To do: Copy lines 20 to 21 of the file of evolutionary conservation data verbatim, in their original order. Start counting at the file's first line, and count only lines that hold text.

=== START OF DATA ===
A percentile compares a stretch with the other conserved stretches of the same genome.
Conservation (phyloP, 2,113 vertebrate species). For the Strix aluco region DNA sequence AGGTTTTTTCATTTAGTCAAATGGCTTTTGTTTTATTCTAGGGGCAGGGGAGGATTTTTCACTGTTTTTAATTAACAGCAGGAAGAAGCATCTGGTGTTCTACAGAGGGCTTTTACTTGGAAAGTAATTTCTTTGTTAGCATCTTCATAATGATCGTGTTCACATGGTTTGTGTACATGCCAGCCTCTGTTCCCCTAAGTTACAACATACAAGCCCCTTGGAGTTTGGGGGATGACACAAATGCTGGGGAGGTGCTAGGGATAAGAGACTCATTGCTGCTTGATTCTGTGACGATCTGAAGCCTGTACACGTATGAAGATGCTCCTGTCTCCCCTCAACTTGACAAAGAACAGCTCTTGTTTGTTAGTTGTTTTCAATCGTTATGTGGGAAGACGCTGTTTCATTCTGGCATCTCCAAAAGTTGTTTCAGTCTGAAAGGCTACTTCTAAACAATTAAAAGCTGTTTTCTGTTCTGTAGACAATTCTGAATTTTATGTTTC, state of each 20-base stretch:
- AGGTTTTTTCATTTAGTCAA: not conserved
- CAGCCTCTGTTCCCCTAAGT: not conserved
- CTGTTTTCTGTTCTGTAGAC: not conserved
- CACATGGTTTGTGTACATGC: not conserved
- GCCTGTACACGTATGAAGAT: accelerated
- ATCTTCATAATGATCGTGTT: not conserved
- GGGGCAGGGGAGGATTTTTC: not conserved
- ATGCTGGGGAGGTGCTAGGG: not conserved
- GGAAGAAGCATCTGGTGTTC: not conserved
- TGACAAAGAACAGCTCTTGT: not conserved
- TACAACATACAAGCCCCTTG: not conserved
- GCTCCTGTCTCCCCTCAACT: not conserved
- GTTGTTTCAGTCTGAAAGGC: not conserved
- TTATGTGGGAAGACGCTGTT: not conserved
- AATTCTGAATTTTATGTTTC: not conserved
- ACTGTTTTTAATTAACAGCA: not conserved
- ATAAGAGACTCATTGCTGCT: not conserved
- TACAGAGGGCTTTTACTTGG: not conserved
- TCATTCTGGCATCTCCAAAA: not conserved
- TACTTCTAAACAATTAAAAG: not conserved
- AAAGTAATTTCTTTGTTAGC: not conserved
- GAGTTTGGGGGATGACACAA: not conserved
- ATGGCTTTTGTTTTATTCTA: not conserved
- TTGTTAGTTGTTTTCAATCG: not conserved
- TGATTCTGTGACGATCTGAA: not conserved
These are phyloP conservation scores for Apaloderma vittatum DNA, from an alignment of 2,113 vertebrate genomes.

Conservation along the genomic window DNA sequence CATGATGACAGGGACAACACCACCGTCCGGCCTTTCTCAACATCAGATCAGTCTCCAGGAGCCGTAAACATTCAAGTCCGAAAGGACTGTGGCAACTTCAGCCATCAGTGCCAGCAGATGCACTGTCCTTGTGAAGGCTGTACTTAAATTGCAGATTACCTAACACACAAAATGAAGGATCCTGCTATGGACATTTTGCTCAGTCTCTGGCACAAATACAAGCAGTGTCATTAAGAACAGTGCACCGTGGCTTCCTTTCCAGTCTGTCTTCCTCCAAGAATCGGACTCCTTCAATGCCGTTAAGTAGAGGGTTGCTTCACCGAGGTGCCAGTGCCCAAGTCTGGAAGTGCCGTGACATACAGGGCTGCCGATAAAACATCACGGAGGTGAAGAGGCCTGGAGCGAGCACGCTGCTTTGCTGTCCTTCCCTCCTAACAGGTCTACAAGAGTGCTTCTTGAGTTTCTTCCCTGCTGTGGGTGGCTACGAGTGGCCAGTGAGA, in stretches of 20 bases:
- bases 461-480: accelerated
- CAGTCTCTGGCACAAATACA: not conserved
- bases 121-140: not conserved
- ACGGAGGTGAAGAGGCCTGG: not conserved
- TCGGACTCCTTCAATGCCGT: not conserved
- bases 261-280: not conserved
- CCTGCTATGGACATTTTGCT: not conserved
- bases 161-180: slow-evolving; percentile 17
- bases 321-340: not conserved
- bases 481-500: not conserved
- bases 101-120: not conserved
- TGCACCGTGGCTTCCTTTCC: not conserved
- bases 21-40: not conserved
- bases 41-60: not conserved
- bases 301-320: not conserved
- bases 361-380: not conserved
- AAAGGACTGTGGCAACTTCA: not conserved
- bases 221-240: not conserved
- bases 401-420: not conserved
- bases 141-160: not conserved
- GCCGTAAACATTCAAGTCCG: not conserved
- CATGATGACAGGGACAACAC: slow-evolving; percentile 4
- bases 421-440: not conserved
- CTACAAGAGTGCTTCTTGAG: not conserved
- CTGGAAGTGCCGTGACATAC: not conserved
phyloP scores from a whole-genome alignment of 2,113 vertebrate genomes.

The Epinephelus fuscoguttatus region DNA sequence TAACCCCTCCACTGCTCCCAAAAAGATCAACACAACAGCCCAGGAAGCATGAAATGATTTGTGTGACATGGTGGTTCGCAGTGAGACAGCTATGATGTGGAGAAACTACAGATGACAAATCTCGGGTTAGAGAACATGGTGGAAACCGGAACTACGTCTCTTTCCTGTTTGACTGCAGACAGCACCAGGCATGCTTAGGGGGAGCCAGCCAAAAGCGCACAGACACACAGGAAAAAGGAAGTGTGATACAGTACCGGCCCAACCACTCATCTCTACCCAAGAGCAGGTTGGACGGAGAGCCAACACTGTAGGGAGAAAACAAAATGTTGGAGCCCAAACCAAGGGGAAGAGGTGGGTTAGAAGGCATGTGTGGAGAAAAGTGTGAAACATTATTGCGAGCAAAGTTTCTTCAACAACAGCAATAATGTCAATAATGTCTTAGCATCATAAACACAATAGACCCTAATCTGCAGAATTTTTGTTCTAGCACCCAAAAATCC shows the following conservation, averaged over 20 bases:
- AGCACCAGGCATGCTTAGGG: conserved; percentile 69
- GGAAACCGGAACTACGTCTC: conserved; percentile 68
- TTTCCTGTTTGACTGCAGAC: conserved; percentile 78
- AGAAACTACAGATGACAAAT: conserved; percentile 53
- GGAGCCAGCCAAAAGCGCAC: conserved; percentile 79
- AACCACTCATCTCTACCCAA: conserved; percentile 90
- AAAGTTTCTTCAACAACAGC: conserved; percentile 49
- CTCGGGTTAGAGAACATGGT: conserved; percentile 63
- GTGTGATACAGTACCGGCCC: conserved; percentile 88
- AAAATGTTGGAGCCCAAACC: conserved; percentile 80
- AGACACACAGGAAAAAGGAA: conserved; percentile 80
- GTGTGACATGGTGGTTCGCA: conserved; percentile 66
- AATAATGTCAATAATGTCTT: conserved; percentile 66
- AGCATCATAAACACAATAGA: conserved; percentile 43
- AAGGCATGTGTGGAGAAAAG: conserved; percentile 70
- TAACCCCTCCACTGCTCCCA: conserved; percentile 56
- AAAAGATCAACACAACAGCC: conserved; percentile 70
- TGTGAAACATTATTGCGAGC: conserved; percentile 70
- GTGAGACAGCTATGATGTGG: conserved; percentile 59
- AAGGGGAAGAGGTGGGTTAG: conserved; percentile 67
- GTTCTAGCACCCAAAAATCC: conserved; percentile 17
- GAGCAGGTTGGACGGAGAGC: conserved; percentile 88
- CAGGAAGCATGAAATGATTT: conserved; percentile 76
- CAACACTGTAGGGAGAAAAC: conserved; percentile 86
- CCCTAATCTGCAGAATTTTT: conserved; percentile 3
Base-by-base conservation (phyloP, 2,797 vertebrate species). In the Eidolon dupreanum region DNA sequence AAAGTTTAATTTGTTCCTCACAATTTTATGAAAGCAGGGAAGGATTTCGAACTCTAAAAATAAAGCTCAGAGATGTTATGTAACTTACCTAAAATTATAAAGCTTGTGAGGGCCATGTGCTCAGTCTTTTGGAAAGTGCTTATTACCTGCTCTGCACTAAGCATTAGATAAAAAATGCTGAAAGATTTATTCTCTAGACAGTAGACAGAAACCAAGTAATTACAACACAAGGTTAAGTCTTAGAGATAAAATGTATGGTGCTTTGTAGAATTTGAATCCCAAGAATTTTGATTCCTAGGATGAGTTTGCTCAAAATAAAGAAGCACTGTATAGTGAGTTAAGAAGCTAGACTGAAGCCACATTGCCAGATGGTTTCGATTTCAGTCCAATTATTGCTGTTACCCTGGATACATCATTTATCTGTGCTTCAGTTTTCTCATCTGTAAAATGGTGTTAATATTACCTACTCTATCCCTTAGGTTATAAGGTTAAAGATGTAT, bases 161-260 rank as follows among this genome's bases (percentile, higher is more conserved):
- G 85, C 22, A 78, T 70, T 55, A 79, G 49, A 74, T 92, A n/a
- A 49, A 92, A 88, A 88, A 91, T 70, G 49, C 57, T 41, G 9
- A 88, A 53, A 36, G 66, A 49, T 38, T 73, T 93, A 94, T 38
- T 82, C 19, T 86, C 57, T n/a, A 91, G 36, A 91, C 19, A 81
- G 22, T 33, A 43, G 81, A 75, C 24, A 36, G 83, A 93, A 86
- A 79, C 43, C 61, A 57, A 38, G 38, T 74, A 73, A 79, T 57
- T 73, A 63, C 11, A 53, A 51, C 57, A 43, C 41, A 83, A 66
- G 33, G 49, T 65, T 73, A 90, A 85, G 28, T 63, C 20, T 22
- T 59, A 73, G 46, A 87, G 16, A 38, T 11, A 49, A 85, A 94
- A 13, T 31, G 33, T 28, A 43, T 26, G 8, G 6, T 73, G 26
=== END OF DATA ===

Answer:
- TACAGAGGGCTTTTACTTGG: not conserved
- TCATTCTGGCATCTCCAAAA: not conserved